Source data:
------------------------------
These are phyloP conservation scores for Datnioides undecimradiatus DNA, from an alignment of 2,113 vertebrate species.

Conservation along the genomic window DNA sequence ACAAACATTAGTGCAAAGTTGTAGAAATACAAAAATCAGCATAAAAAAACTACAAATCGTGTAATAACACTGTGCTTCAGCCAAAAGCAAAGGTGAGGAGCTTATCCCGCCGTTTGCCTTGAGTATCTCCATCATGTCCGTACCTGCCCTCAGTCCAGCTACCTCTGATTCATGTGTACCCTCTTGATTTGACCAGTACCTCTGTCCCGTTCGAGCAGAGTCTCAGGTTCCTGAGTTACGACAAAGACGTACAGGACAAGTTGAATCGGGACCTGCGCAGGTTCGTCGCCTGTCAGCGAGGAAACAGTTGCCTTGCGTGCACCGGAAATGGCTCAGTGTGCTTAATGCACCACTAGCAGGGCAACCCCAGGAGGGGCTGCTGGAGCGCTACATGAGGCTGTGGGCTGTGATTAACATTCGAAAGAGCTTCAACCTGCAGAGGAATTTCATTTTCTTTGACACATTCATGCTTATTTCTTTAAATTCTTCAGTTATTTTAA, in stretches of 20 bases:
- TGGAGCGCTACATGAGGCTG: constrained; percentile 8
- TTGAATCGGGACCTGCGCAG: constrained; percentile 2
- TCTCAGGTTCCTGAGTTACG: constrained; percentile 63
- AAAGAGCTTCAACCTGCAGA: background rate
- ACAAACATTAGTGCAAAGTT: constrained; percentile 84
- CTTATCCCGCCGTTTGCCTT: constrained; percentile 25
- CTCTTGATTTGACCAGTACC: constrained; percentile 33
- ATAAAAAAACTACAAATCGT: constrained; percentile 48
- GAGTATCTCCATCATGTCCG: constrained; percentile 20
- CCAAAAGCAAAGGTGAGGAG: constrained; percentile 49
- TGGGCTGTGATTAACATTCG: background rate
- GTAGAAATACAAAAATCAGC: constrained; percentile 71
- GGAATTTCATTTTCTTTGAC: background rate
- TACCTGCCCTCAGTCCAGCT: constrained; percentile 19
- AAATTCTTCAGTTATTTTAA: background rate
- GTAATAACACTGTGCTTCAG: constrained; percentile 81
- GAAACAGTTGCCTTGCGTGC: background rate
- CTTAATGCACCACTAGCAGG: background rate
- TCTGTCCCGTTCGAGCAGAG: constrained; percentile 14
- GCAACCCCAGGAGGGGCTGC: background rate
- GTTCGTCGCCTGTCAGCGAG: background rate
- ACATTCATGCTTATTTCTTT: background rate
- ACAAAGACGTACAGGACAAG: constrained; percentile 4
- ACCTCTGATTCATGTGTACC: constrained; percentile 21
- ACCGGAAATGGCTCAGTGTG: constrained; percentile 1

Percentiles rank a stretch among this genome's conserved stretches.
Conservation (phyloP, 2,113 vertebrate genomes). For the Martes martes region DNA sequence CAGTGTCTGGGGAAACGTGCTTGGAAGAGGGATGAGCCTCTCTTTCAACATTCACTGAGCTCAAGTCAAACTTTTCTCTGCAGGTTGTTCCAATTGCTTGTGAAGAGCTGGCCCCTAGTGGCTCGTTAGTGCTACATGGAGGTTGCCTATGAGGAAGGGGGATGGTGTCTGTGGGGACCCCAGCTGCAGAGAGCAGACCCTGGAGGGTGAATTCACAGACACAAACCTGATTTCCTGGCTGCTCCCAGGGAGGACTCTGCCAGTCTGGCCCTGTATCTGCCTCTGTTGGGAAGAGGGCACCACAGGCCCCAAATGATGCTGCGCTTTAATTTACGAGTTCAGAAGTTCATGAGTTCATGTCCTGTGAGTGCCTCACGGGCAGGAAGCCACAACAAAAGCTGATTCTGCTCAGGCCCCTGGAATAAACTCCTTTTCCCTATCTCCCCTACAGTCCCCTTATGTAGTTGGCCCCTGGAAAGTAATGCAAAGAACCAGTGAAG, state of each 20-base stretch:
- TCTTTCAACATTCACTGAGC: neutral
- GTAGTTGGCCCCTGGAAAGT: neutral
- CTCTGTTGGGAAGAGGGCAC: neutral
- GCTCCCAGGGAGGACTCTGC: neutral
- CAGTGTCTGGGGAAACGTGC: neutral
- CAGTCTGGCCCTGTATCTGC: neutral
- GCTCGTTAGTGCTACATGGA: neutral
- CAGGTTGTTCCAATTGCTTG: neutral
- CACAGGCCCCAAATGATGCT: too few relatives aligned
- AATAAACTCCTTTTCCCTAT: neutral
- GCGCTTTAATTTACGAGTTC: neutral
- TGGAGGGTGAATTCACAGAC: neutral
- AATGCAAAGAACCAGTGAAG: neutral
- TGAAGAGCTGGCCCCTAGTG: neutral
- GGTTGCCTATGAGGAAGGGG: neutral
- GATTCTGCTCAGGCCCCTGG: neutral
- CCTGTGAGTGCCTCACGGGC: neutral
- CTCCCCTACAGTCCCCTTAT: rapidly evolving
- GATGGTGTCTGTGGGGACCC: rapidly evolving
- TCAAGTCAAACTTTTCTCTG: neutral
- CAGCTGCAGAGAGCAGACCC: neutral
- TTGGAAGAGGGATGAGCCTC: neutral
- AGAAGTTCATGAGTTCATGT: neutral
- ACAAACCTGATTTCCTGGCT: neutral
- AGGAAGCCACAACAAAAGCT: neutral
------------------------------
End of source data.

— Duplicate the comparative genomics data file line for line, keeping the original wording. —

These are phyloP conservation scores for Datnioides undecimradiatus DNA, from an alignment of 2,113 vertebrate species.

Conservation along the genomic window DNA sequence ACAAACATTAGTGCAAAGTTGTAGAAATACAAAAATCAGCATAAAAAAACTACAAATCGTGTAATAACACTGTGCTTCAGCCAAAAGCAAAGGTGAGGAGCTTATCCCGCCGTTTGCCTTGAGTATCTCCATCATGTCCGTACCTGCCCTCAGTCCAGCTACCTCTGATTCATGTGTACCCTCTTGATTTGACCAGTACCTCTGTCCCGTTCGAGCAGAGTCTCAGGTTCCTGAGTTACGACAAAGACGTACAGGACAAGTTGAATCGGGACCTGCGCAGGTTCGTCGCCTGTCAGCGAGGAAACAGTTGCCTTGCGTGCACCGGAAATGGCTCAGTGTGCTTAATGCACCACTAGCAGGGCAACCCCAGGAGGGGCTGCTGGAGCGCTACATGAGGCTGTGGGCTGTGATTAACATTCGAAAGAGCTTCAACCTGCAGAGGAATTTCATTTTCTTTGACACATTCATGCTTATTTCTTTAAATTCTTCAGTTATTTTAA, in stretches of 20 bases:
- TGGAGCGCTACATGAGGCTG: constrained; percentile 8
- TTGAATCGGGACCTGCGCAG: constrained; percentile 2
- TCTCAGGTTCCTGAGTTACG: constrained; percentile 63
- AAAGAGCTTCAACCTGCAGA: background rate
- ACAAACATTAGTGCAAAGTT: constrained; percentile 84
- CTTATCCCGCCGTTTGCCTT: constrained; percentile 25
- CTCTTGATTTGACCAGTACC: constrained; percentile 33
- ATAAAAAAACTACAAATCGT: constrained; percentile 48
- GAGTATCTCCATCATGTCCG: constrained; percentile 20
- CCAAAAGCAAAGGTGAGGAG: constrained; percentile 49
- TGGGCTGTGATTAACATTCG: background rate
- GTAGAAATACAAAAATCAGC: constrained; percentile 71
- GGAATTTCATTTTCTTTGAC: background rate
- TACCTGCCCTCAGTCCAGCT: constrained; percentile 19
- AAATTCTTCAGTTATTTTAA: background rate
- GTAATAACACTGTGCTTCAG: constrained; percentile 81
- GAAACAGTTGCCTTGCGTGC: background rate
- CTTAATGCACCACTAGCAGG: background rate
- TCTGTCCCGTTCGAGCAGAG: constrained; percentile 14
- GCAACCCCAGGAGGGGCTGC: background rate
- GTTCGTCGCCTGTCAGCGAG: background rate
- ACATTCATGCTTATTTCTTT: background rate
- ACAAAGACGTACAGGACAAG: constrained; percentile 4
- ACCTCTGATTCATGTGTACC: constrained; percentile 21
- ACCGGAAATGGCTCAGTGTG: constrained; percentile 1

Percentiles rank a stretch among this genome's conserved stretches.
Conservation (phyloP, 2,113 vertebrate genomes). For the Martes martes region DNA sequence CAGTGTCTGGGGAAACGTGCTTGGAAGAGGGATGAGCCTCTCTTTCAACATTCACTGAGCTCAAGTCAAACTTTTCTCTGCAGGTTGTTCCAATTGCTTGTGAAGAGCTGGCCCCTAGTGGCTCGTTAGTGCTACATGGAGGTTGCCTATGAGGAAGGGGGATGGTGTCTGTGGGGACCCCAGCTGCAGAGAGCAGACCCTGGAGGGTGAATTCACAGACACAAACCTGATTTCCTGGCTGCTCCCAGGGAGGACTCTGCCAGTCTGGCCCTGTATCTGCCTCTGTTGGGAAGAGGGCACCACAGGCCCCAAATGATGCTGCGCTTTAATTTACGAGTTCAGAAGTTCATGAGTTCATGTCCTGTGAGTGCCTCACGGGCAGGAAGCCACAACAAAAGCTGATTCTGCTCAGGCCCCTGGAATAAACTCCTTTTCCCTATCTCCCCTACAGTCCCCTTATGTAGTTGGCCCCTGGAAAGTAATGCAAAGAACCAGTGAAG, state of each 20-base stretch:
- TCTTTCAACATTCACTGAGC: neutral
- GTAGTTGGCCCCTGGAAAGT: neutral
- CTCTGTTGGGAAGAGGGCAC: neutral
- GCTCCCAGGGAGGACTCTGC: neutral
- CAGTGTCTGGGGAAACGTGC: neutral
- CAGTCTGGCCCTGTATCTGC: neutral
- GCTCGTTAGTGCTACATGGA: neutral
- CAGGTTGTTCCAATTGCTTG: neutral
- CACAGGCCCCAAATGATGCT: too few relatives aligned
- AATAAACTCCTTTTCCCTAT: neutral
- GCGCTTTAATTTACGAGTTC: neutral
- TGGAGGGTGAATTCACAGAC: neutral
- AATGCAAAGAACCAGTGAAG: neutral
- TGAAGAGCTGGCCCCTAGTG: neutral
- GGTTGCCTATGAGGAAGGGG: neutral
- GATTCTGCTCAGGCCCCTGG: neutral
- CCTGTGAGTGCCTCACGGGC: neutral
- CTCCCCTACAGTCCCCTTAT: rapidly evolving
- GATGGTGTCTGTGGGGACCC: rapidly evolving
- TCAAGTCAAACTTTTCTCTG: neutral
- CAGCTGCAGAGAGCAGACCC: neutral
- TTGGAAGAGGGATGAGCCTC: neutral
- AGAAGTTCATGAGTTCATGT: neutral
- ACAAACCTGATTTCCTGGCT: neutral
- AGGAAGCCACAACAAAAGCT: neutral